Have a late reader? Don’t lose heart.

Have a late reader? Don’t lose heart.

My oldest son didn’t read fluently until he hit middle school, obviously a late reader. As you might imagine, I worried. A lot. And, I tried everything to get him reading. I’m pretty sure I bought at least five different reading programs that promised results. I kept thinking, “this one will be the one that works.” Little did I know that it only takes 30 hours to teach a child to read when they are ready to learn. He obviously wasn’t.

But, he would seem to make progress as he squirmed and struggled, and then, he’d regress. It was two steps forward, one step back. Year after year from about age six until age ten, I excitedly opened that shiny new reading program. He would sigh and reluctantly agree to try it. We’d muddle through for about three months and then set it aside. He’d had enough. And, I’d had enough, too. Obviously, my efforts weren’t working and instead of instilling a love of reading, my fears drove him far, far away from that goal. Instead, I was teaching him to hate reading.

So, how did my son learn to read, then?

It’s complicated. But, he started reading fluently on his own after I stopped teaching him.

Have a late reader? Don’t lose heart.

Nothing is wasted.

Even though the reading lessons were three months on, six months off, he didn’t forget what he’d learned. His brain just took a lot longer to process it. I saw this in action when he did start reading. He used the phonics he’d learned when he sounded out unfamiliar words. I heard him reciting the little stories we used when remembering sight words. So, while I might be tempted to think that all those lessons were wasted because my late reader took so long to actually read, they weren’t. God incubated them until I was ready to surrender my son to His teaching.

God redeems everything. But, in his timing.

Have a late reader? Don’t lose heart.

Overcoming Reading Challenges

On the other hand, those short stints were still enough to stir up negative feelings whenever he picked up a book or magazine. It took a looong time for him to overcome those associations. It also took some special consideration when it came to high school reading material. Through careful selection of audiobooks and allowing my son to read graphic novels, he slowly overcame the negative affiliations. But, reading remains a task that requires a great deal of energy and focus for him. Even so, he successfully reads adult level material for his Praxis business apprenticeship program. And, there’s more.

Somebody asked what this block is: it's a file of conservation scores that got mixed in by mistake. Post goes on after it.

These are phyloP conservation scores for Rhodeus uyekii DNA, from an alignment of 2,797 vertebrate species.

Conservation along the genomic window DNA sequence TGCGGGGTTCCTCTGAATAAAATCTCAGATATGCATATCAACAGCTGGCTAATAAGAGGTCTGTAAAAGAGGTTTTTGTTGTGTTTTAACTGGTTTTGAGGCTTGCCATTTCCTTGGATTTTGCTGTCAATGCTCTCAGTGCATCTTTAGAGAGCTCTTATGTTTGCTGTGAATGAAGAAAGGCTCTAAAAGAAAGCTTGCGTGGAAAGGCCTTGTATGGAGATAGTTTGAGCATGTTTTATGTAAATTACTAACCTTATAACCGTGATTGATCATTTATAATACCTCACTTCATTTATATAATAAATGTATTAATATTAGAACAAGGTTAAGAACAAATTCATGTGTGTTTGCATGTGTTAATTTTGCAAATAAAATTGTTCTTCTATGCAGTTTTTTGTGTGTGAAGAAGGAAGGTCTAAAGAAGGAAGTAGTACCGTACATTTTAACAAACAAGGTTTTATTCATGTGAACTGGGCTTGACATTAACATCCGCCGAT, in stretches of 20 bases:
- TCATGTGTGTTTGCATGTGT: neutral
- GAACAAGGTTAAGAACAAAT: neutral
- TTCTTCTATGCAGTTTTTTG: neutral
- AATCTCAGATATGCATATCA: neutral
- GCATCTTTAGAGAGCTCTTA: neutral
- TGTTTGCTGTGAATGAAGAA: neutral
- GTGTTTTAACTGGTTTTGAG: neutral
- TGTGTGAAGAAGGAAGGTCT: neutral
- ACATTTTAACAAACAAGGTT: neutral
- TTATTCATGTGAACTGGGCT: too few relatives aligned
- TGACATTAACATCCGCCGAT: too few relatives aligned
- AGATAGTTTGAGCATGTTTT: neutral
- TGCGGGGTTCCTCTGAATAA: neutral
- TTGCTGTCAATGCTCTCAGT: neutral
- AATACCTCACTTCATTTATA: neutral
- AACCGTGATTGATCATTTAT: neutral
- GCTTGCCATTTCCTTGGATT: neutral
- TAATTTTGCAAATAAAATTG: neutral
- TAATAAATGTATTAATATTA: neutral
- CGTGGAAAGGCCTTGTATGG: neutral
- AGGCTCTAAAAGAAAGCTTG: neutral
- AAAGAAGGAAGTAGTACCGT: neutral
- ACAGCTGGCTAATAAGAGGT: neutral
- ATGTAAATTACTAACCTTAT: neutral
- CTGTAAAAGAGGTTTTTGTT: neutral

Overcoming Writing Challenges

My late reader had trouble learning composition because, of course, reading and writing are intimately connected. My compromise writing program required him to write blog posts as the goal, instead of essays or research papers. We started with some of my tips for teaching writing skills for teens and then moved on from there. When we reached the point of writing the posts, he barely wrote 350 words for each one. But, I celebrated because my severely dyslexic late reader (yes, he was diagnosed at age 9) successfully wrote a quality piece of writing. I felt that if he could write decent blog posts, he would be okay in his future career. After all, almost no jobs require research papers. Doing something real meant that he’d be prepared for the real world.

And lo and behold! What kind of writing does his business apprenticeship require of him? Blog posts! Isn’t God good? But now my son has matured, his reading and writing have improved with age, and he can write longer posts. The professional feedback he gets amazes me and inspires him to reach higher. This young man who I fretted over is now reading and writing for business!

A Late Reader’s Other Gifts

God’s got this! He knew my son’s struggles. He redeemed all of it. And, he gave my son special gifts and abilities that he wouldn’t have if reading had come easily. My late reader excelled at math, developed a photographic memory, and has amazing problem-solving ability. He can take any collection of found objects and create something useful out of them. His visual-spatial abilities more than compensate for his reading shortcomings.

Focus on the gifts. That’s the beauty of lifeschooling. Because my son got the chance to operate in his gifts and (mostly) allow his late reading to come along in its own time, he grew up confident in himself. What is your child good at? Celebrate that!

Julie Polanco
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